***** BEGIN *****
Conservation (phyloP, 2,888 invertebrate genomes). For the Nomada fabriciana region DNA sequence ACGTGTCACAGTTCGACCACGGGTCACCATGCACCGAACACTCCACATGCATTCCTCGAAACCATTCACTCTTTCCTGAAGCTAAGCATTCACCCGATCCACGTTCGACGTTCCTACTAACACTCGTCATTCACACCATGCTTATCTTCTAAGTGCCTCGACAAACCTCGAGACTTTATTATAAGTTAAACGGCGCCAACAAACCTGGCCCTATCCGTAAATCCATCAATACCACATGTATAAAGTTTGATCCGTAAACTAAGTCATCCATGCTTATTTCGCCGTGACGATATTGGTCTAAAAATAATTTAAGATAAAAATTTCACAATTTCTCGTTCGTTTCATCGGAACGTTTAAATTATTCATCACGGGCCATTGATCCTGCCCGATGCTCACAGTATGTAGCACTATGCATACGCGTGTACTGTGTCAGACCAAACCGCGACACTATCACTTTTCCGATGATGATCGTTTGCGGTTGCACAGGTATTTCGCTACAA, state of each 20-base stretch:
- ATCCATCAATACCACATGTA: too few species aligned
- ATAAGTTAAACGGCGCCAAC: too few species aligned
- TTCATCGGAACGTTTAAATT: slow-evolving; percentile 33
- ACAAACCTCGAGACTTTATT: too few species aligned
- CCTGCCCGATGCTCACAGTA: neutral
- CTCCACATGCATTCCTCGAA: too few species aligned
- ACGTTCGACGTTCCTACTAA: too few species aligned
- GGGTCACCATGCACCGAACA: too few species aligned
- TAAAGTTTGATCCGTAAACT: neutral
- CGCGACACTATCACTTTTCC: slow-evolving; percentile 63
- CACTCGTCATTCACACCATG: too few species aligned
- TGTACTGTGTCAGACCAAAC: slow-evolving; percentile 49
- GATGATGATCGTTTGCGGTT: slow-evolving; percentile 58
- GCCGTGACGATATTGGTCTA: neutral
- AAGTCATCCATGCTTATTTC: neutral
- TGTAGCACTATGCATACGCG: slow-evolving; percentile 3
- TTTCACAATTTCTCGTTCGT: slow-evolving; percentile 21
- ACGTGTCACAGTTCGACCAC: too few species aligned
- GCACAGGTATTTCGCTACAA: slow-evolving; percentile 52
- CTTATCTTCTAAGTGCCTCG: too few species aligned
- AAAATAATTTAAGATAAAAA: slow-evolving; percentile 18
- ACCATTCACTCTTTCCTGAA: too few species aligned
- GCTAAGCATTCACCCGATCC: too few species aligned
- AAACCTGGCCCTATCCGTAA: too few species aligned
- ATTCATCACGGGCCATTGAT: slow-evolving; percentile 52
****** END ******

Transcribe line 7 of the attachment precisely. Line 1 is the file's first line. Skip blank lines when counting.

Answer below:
- CTCCACATGCATTCCTCGAA: too few species aligned